RaMell Ross knows the press notes for his first feature can be misleading: “An intimate portrait of a place and its people, ‘Hale County This Morning, This Evening’ follows Daniel Collins and Quincy Bryant, two young African-American men from rural Hale County, Alabama, over the course of five years. Collins attends college in search of opportunity while Bryant becomes a father to an energetic son.”
For a doc-savvy viewer, it’s a description that conjures a certain type of well-trod character portrait. One seen through the lens of a well-intentioned, socially conscious filmmaker, probably white, who uses these men’s lives as a way to shed light on the systemic struggle of black men in this country. And that’s not Ross, or his film.
“No one really spends five solid years with someone in order to represent their life,” said Ross when he was a guest on IndieWire’s Filmmaker Toolkit Podcast. “They come in with a specific idea — ‘This person has a really good character’ — and they chose certain things from [hours of filming every day] to represent a person. [It] becomes the representation of truth of not only the person, but the community and the African-American experience.”
Collins and Bryant experience major life events over the five years. For one character, he experiences an unforeseen tragedy that would be the second-act turning point in any other nonfiction film. However, Ross refused to use these as tentpoles to structure his film. He did not want to construct a narrative leading up to those moments, nor did he want to reduce his character’s lives to a series of major decisions surrounding these events.
“From the moment you show someone making a decision on film, you judge that moment and that starts to build your point of view of the character’s life path,” he said. “We need more stories of the African-American experience from a multiple of perspectives, especially from inside the African-American community, but stories are also pretty damning at times and they can foreclose a greater understanding of the person’s life or how they got there or what composes them as person.”
Ross grew up in Norther Virginia and went to school at Georgetown University and Rhode Island School of Design; he now teaches at Brown University in Providence. He initially found himself in the South when he was invited to teach a two-week youth photography class, and ended up staying the better part of a decade. While enjoying the change of pace and his work with young people, via coaching sports and teaching art, he also fell in love with the canvas it presented for his photography.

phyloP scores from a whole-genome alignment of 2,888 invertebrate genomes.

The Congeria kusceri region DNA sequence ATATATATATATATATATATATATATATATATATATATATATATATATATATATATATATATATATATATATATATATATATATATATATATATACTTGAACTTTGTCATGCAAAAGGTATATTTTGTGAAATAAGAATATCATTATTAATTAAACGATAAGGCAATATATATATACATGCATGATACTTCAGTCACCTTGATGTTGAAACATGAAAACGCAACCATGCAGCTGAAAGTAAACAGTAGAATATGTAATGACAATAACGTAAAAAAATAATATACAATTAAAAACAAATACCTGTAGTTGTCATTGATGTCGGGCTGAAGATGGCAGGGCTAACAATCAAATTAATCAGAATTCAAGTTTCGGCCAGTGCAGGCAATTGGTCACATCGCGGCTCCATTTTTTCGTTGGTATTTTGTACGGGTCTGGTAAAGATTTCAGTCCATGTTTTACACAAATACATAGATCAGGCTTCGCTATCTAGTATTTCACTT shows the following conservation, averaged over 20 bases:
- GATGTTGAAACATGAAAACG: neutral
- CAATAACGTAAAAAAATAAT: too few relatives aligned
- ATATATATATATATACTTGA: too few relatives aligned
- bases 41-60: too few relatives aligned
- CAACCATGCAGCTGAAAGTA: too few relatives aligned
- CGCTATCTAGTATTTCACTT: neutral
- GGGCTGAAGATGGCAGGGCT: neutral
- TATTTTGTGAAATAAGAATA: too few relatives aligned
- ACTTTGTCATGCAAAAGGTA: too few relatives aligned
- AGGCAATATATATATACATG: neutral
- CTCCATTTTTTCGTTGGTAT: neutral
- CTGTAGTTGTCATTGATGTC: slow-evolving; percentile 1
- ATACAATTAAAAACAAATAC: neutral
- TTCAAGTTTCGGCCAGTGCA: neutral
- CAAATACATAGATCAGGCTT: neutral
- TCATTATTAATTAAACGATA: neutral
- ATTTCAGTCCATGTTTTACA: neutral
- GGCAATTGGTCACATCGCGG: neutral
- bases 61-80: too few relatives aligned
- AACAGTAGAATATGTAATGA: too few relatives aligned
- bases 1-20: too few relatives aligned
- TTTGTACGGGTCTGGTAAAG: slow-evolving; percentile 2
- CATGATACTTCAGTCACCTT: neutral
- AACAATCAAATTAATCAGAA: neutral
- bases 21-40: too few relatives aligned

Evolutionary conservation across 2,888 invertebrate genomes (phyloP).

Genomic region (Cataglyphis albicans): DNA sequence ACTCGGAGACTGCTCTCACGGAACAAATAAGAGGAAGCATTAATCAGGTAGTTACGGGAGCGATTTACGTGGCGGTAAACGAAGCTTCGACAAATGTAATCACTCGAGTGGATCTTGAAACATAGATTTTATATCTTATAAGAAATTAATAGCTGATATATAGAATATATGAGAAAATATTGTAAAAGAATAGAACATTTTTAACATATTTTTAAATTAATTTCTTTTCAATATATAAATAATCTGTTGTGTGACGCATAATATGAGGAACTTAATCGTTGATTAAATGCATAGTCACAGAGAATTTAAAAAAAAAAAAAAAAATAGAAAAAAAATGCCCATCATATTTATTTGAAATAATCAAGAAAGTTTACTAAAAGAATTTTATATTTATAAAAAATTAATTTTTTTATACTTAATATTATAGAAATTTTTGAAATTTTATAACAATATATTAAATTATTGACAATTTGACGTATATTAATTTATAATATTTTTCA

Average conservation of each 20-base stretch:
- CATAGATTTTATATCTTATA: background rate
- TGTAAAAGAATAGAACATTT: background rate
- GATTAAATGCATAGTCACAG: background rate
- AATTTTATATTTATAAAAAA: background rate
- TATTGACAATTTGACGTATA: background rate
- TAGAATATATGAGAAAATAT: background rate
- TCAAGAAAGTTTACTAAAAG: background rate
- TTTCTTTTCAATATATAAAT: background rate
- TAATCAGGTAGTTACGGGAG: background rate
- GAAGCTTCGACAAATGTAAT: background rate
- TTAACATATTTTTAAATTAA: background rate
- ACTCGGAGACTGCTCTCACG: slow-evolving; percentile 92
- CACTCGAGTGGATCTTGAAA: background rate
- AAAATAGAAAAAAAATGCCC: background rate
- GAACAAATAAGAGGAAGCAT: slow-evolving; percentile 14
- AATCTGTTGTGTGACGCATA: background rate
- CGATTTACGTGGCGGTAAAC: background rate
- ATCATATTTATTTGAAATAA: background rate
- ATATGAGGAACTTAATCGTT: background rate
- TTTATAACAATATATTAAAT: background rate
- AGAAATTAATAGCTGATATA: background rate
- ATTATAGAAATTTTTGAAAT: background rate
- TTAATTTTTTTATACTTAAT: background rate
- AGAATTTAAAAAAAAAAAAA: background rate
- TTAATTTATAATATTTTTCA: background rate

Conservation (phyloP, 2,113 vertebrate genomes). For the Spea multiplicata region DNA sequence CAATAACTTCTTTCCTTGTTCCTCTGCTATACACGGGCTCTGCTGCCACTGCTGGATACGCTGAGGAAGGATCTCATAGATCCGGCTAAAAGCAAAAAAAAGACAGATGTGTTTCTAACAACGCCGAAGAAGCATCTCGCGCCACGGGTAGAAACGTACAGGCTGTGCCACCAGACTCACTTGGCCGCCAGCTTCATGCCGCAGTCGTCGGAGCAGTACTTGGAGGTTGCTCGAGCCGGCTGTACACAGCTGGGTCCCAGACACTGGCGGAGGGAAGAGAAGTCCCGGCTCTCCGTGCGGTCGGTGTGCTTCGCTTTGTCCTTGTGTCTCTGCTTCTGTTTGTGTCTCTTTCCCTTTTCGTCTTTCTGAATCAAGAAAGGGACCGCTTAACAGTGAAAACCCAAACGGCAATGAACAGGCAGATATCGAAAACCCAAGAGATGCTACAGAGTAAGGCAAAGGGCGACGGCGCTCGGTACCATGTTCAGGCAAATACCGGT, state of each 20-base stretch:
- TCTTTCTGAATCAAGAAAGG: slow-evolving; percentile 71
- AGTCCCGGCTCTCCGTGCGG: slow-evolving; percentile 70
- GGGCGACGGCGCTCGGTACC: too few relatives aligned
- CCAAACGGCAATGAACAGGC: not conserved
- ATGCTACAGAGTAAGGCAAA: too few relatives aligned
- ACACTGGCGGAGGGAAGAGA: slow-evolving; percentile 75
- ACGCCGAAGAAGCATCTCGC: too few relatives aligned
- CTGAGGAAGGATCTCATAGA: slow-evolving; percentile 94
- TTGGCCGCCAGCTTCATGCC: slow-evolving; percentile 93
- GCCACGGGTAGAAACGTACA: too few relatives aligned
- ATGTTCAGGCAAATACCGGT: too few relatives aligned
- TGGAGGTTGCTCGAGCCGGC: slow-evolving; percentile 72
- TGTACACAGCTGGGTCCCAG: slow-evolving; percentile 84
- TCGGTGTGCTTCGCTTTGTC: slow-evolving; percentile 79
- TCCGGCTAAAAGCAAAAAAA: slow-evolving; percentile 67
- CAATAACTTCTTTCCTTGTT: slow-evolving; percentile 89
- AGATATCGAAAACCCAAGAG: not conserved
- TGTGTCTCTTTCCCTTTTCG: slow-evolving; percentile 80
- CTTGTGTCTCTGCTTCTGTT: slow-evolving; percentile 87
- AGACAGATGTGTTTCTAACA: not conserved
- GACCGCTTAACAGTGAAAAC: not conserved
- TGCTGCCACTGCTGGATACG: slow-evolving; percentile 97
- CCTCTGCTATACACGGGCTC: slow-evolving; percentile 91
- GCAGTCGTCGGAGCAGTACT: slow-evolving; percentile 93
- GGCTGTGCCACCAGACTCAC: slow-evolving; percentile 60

“The south is the [center] of the black experience,” said Ross. “It’s where we were put, it’s the origin of the image, from minstrel shows to flyers of a lynching, that represent what it means to be a black person. That was a great belief system to start investigating the relationship between what being black is and the reproduction of that blackness via film and photography.”
Ross’ photography creates moments of ambiguity, presenting frames that allow for multiple ways of seeing something — as he describes it, using black skin in the South as a Rorschach test. He was always drawn to moving images, but he didn’t see a model that could translate what he did with still photography.
“One photograph is suppose to have all the meaning you can possibly put in it, ‘This is the center of the universe,'” said Ross. “And when it comes to film, every photograph is neutered and it’s suppose to be proving something else. To me, to neuter a photograph of person of color in some general sense is to continue to forget the complexity of the black experience, because of the history of the black image.”
While filming in Alabama, Ross turned to books analyzing the history of the way African Americans had been portrayed in images. Even today, films about black characters cannot escape the subject matter of the characters being black.
“I intuitively knew about the problem with cinema and you’re like, ‘Oh, that’s why. There’s this thing called “black representational space” that everything falls into,'” said Ross. “Once it’s in the this black representational space, everything is foreclosed to this meaning of blackness. It can’t be about a greater humanity.”